2 parts rye whiskey or bourbon
1 part Campari
1 part simple syrup, ideally infused with orange or grapefruit zest
2 parts orange juice – or, if in season, blood orange juice
Orange slices, for decoration Paper drinking straw
1 Half-fill a small metal Julep cup or short tumbler with ice. Pour in the rye whiskey or bourbon, the Campari, syrup and orange juice and stir well.
2 Top up with enough ice to give your drink a bountiful appearance. Garnish with half-moon-shaped slices of orange and add a paper straw.
... with white bean croquettes with herby mayonnaise
A few stints of living in the south of Spain have made me a croquette aficionado. I like this type of croquette for home cooking, because it doesn’t involve making a bechamel sauce, so it’s relatively simple.
1 tbsp extra virgin olive oil
1 medium red onion, finely sliced 1 small sprig rosemary, leaves stripped and finely chopped
2 garlic cloves, crushed
120g baby spinach leaves
400g tin of cannellini beans, drained 100g panko or other breadcrumbs 1 tbsp mint, finely chopped 1 tbsp parsley, finely chopped A generous pinch of chilli flakes 75g mayonnaise
6 tbsp light olive oil
1 Heat the extra virgin olive oil in a saucepan over a low heat and add the onion and rosemary. Cook very gently until soft and sweet, then add the garlic and stir about for a minute.
2 Add the spinach and mix well, stirring until it wilts. Add the beans and warm through.
3 Transfer the contents of the pan to a food processor and whizz to a smooth paste. Add 20g of breadcrumbs. Pulse to combine. The mixture should be quite stiff – if it seems too wet, add more breadcrumbs. Scrape into a bowl and transfer to the fridge for an hour or so. Meanwhile, stir the mint, parsley and chilli flakes into the mayonnaise.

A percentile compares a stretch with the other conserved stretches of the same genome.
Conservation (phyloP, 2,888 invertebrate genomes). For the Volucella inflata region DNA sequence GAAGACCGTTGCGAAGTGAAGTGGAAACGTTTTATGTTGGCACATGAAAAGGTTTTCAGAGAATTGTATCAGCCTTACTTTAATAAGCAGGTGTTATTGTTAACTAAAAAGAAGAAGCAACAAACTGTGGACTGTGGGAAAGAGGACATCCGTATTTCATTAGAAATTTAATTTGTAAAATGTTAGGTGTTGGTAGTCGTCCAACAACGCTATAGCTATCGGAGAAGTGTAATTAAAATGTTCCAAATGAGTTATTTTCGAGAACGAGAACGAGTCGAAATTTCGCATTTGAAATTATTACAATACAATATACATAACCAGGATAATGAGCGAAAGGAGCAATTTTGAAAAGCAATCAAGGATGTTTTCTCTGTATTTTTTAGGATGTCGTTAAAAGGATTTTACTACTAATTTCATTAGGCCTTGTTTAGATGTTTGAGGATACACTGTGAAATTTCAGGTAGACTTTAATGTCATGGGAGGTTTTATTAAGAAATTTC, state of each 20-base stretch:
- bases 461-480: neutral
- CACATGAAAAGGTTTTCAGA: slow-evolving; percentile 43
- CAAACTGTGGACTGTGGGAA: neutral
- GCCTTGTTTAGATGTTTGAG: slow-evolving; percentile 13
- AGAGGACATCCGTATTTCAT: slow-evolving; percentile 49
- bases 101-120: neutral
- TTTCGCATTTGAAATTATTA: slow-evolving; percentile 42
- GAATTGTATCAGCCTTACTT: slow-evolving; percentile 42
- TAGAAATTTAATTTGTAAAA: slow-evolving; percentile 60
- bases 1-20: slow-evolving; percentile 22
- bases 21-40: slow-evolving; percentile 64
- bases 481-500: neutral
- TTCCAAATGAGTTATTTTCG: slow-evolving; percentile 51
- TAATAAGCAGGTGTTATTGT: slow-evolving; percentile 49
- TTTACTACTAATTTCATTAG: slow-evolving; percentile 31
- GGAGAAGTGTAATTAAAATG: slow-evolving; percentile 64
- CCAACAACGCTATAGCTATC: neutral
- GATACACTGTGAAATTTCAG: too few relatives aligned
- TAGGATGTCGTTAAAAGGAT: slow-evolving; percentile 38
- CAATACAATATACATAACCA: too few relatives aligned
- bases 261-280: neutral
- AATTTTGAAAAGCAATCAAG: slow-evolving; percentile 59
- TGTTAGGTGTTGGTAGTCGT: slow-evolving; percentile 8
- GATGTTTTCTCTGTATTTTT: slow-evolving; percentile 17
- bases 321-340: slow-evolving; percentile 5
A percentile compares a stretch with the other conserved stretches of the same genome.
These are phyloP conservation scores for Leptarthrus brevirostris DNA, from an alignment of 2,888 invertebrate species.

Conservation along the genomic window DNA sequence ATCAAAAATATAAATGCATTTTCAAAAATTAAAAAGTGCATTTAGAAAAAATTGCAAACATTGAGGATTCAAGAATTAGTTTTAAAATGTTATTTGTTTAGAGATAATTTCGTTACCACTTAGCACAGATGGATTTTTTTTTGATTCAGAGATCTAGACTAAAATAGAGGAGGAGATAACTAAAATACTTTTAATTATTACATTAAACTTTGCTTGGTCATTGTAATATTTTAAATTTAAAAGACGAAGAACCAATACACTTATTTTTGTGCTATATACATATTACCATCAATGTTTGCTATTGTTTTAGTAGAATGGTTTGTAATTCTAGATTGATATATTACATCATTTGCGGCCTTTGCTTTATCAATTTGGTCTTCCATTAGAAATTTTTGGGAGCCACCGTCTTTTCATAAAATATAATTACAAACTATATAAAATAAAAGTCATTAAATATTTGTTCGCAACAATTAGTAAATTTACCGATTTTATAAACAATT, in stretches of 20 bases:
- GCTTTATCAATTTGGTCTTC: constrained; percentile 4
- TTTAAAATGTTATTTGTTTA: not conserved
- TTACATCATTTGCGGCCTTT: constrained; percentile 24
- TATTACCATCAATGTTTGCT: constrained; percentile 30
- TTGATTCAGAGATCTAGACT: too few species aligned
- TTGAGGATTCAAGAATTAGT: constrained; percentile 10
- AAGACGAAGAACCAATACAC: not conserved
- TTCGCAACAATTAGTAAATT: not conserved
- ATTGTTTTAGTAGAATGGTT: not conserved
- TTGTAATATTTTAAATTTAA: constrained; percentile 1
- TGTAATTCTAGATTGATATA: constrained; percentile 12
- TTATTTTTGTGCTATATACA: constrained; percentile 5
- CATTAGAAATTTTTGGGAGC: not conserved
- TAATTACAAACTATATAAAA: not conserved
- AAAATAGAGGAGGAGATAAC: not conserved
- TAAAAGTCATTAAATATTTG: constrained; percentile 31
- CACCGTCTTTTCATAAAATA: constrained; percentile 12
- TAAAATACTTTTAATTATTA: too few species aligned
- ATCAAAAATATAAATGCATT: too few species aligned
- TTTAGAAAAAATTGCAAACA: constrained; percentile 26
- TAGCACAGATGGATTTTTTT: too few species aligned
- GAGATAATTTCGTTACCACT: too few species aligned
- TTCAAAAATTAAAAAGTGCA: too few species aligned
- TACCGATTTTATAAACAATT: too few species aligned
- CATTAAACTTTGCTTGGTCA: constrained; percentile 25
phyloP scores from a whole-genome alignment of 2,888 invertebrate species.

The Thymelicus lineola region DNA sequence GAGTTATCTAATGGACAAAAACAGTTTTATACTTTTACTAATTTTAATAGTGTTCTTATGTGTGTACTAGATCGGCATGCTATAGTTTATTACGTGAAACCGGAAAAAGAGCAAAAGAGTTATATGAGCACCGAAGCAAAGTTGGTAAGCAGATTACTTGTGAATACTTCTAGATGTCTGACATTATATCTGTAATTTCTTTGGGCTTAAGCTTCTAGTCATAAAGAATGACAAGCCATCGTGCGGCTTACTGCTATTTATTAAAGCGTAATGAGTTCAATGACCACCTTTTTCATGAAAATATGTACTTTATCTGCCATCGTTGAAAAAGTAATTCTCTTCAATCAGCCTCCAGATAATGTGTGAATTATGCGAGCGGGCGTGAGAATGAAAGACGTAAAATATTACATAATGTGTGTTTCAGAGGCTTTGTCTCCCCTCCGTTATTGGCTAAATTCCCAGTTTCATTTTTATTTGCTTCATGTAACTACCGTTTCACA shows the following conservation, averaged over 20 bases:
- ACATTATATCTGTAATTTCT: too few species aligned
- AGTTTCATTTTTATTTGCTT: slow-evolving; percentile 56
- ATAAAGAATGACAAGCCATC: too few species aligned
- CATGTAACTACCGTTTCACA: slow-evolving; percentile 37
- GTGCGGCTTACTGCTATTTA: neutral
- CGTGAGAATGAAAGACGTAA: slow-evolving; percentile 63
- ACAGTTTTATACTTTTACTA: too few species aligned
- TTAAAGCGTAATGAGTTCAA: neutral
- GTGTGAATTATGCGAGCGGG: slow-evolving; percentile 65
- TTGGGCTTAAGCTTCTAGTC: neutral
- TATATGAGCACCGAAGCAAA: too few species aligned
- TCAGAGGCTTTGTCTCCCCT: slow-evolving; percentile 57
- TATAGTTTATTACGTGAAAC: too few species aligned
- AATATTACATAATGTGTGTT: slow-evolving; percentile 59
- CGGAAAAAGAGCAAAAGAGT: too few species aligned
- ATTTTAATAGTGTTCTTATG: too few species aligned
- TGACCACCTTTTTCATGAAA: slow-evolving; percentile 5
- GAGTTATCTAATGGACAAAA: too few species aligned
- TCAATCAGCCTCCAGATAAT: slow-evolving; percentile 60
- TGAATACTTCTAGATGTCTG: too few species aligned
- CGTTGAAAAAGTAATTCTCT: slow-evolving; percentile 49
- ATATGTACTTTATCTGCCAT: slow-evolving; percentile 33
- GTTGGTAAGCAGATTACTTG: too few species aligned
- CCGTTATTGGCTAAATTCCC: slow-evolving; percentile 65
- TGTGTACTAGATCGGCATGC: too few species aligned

4 Lightly beat the egg in a shallow bowl. Put the remaining breadcrumbs into another. Scoop out tablespoonfuls of the croquette mixture, roll into balls and then flatten into pucks. Dip the croquettes in beaten egg and then breadcrumbs, shaking off any excess. Double-dip the croquettes to give them an extra-crisp shell, if you like.
5 Heat the light olive oil in a small frying pan and, when hot, fry the croquettes in batches of three to keep the oil hot. Keep turning them until they are golden all over, then drain on kitchen paper. Eat while hot, dipped in, or drizzled with, the herby mayo.
▲ This is an extract from Rosie’s latest book, The Sunday Night Book – Short Recipes to Make the Weekend Feel Longer (Quadrille, 10.99) out now